Is there improvement in gender equality?

Gender equality is a big issue not only in schools, but also in employment opportunities. Women are frequently employed in the informal sector, in jobs like selling vegetables in the local market, because they are expected to bring in an income to the family. But a woman is expected to do the household work too. As for women in government, the southern African countries have made a pledge to have 33 percent of the members of their parliaments be women. Zambia is nowhere near that, but at least an effort is being made in regard to government positions. In 2001, two women ran for president, and one is now the ambassador to the United States. So, a certain amount of progress has been made.

Where is Zambia in terms of globalization?

Some good things have been happening in Zambia because of globalization—for example, the increased use of the Internet and other electronic advances that connect Zambia with the wider world. And in the area of medicine, globalization has made possible access to AIDS drugs. But the negative side is that globalization is largely profit-oriented. If there is a profit to be made, investors and developers will come in. If not, they won’t, or they will pull out if they do not find the expected level of profits. This points to an ethic of globalization that is not always people-friendly.

Globalization also entails what might be called the asymmetry of power. The nations of the North are bigger, and you see that reflected in institutions like the World Bank and the World Trade Organization. There is also the cultural dimension of globalization, with its strongly Western and even American imposition of culture through music, clothes and videos. These cultural values are not always respectful of genuine African values.

How active is the church in Zambia?

The church is very active and growing—Protestant, Catholic, Evangelical and Pentecostal. Zambia is a largely Christian nation, and about half the Christians are Catholic. Sunday is a big day. The church is a vital contributor to the development of the country in terms of schools, health care facilities and training programs. In addition, it is a political force in promoting social justice. The three main church bodies—the Evangelical Fellowship of Zambia, the Council of Churches of Zambia and the Zambian Episcopal Conference (the Catholic bishops)—cooperate in pastoral letters, voter education and the discussion we are currently having about the constitution. And the Catholic Commission for Justice and Peace serves as a vital instrument of the Catholic bishops conference for educating the people about their rights and the need to work against corruption. Over 250 parishes around the country have local committees that promote an understanding of the spirit and work of social justice in their local areas.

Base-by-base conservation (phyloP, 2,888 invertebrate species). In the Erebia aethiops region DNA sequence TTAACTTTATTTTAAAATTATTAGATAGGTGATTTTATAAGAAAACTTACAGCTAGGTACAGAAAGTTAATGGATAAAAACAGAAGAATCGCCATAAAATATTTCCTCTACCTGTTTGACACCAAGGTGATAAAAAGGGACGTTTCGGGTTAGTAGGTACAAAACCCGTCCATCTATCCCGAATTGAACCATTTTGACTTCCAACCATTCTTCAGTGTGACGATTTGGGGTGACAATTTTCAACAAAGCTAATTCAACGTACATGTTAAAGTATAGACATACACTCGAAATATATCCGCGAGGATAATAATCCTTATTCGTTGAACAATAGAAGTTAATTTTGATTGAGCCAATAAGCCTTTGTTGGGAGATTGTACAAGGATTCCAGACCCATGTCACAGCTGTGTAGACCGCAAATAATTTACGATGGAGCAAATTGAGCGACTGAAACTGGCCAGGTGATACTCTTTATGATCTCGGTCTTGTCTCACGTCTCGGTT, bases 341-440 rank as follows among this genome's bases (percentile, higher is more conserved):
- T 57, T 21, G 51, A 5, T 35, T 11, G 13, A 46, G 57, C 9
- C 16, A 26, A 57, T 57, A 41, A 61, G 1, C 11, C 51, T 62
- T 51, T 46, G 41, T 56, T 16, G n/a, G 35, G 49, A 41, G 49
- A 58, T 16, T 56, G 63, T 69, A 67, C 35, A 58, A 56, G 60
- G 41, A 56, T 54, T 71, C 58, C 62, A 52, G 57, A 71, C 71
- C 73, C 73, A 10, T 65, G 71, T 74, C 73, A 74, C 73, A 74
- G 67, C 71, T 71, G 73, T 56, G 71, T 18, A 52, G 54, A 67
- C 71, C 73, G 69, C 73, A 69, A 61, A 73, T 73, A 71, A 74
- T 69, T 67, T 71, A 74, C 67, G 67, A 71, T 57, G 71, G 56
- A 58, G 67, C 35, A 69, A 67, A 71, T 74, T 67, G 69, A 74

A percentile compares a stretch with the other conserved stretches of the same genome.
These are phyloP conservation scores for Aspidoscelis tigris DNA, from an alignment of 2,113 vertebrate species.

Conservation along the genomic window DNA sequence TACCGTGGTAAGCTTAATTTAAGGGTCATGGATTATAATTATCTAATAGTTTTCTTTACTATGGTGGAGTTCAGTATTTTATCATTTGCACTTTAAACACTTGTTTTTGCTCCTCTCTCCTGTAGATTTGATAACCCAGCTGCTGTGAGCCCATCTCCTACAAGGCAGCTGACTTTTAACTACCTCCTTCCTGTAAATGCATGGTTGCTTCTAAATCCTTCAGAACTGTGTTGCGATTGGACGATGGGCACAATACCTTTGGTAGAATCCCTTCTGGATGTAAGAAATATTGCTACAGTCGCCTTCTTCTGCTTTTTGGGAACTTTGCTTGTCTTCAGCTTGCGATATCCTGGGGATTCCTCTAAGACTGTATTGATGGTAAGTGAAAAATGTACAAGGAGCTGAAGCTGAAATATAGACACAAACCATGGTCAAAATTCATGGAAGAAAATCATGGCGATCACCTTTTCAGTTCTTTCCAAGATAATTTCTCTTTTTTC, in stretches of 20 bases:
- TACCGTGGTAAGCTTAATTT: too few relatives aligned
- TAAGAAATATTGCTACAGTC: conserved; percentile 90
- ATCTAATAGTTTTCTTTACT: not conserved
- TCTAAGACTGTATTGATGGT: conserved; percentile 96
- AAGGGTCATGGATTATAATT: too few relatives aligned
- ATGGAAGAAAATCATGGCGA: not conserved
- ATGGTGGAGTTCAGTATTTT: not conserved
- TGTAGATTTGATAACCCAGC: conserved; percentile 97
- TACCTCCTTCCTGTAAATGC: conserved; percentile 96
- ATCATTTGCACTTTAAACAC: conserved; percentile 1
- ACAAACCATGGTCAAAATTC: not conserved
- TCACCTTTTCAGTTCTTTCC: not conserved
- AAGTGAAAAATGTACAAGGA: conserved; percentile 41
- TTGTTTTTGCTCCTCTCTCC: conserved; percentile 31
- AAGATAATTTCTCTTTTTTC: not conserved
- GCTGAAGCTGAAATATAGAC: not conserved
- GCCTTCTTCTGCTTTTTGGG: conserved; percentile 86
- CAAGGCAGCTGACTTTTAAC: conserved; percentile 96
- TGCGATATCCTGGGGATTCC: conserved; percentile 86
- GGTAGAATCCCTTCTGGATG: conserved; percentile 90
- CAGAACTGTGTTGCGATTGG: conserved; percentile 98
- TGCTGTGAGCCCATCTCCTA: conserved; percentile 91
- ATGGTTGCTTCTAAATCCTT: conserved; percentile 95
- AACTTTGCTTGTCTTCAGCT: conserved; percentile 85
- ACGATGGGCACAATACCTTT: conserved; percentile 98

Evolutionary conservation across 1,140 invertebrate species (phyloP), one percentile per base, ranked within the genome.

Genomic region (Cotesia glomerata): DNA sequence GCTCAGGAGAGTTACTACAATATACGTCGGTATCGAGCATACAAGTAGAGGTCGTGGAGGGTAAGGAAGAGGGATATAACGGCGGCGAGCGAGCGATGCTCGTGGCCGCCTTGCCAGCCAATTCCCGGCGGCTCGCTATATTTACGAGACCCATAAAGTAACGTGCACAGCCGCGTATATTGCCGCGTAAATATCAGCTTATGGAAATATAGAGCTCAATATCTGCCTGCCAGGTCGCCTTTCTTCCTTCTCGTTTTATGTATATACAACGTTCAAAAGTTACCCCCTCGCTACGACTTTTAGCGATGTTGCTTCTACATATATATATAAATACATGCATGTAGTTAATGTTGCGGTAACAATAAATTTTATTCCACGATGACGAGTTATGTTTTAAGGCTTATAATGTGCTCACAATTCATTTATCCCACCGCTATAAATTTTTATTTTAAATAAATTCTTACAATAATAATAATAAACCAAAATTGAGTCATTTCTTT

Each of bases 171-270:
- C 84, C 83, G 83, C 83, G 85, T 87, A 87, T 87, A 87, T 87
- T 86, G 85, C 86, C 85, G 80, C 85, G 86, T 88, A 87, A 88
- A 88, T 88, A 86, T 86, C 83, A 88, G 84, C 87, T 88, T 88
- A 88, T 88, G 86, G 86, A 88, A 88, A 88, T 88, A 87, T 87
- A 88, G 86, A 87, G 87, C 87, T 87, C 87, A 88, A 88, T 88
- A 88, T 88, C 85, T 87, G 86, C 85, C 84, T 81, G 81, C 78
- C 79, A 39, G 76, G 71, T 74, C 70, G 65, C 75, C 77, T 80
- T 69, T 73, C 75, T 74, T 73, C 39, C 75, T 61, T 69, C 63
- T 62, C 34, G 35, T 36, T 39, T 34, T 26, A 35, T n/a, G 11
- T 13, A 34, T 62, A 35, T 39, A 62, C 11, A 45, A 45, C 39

Is corruption a big problem?

The president has declared a strong campaign of zero tolerance toward corruption, which arose from a recognition that it had blocked development in the country. The campaign was also prompted by an external perception of Zambia’s ranking in the Transparency International Scale as the 11th most corrupt country in the world. That figure is disputed, but the figure is in the public perception. Frederick Chiluba, the former president, has been arrested and is currently on trial for what is termed “plunder of the national economy.” His passport was seized, so he cannot leave the country. However the trial turns out, at least it shows that the fight against corruption is being taken seriously.

What is Zambia’s relation to its neighbors?

Zambia is landlocked, surrounded as it is by seven countries. In terms of economic development, this means that any import or export of products has to travel long distances. This in turn means higher costs for things we bring in, like oil, and products we send out, like copper, because of transportation expenses. Zambia has also been affected by the conflicts in other African countries. In the past decade, it has been a major recipient of refugees from Congo, Rwanda and Burundi. Finally, the fact that we are neighbors to a major economic power like South Africa has also had an impact. Because of the liberalization of the borders, lots of South African merchandise is coming in. For those who have money, this is good, because they can buy products that were not available before. But most people in Zambia have little money and cannot afford to shop at stores selling South African products. Many small local growers and marketeers, moreover, have been crowded out, because they cannot compete with what South Africa sends in. And some big international companies, like Colgate, have left Zambia because they found that the cost of production is higher for them there than it would be elsewhere.

Is there progress toward the millennium development goal of environmental sustainability?

Environmental sustainability is related to problems like lack of clean water, poor sanitation and the destruction of the forests. Zambia is highly urbanized: 45 percent of the population lives in urban areas, and for those in the slum sections of cities, the water and sanitation situation is bad. As to the forests, they are disappearing fast, because one of the major energy sources is charcoal, which is used for cooking and heating. Preparing and selling charcoal is also an income-producing form of employment for poor people. I often see them carrying bags of charcoal, which is relatively inexpensive to buy. But the destruction of the forests is moving so fast that it is estimated that Zambia may be in a state of desertification in another 40 years. The government has a reforestation program, but it is not strong. The need for charcoal shows the connection between poverty and the heavy impact the poor have on the environment of a developing country like Zambia.

What gives you hope for Zambia?

My hope for Zambia is rooted in the people and their wonderful resilience and spirit of peaceful cooperation. The fact that there have been no wars or internal conflicts in 41 years of independence has made us in some ways the envy of our neighbors. Zambia is a country rich in natural resources, minerals, agricultural land, water and tourist sites. We have tremendous potential. A strong civil society, led by churches, works hard for greater development. My hope is daily fed by the religious spirit of the people. I feel energized to live, work and serve with the Zambians.

Peter Henriot, S.J., is executive director of the Jesuit Centre for Theological Reflection (www.jctr.org.zm) in Lusaka, Zambia. The interview was conducted in New York by George M. Anderson, S.J., an associate editor of America.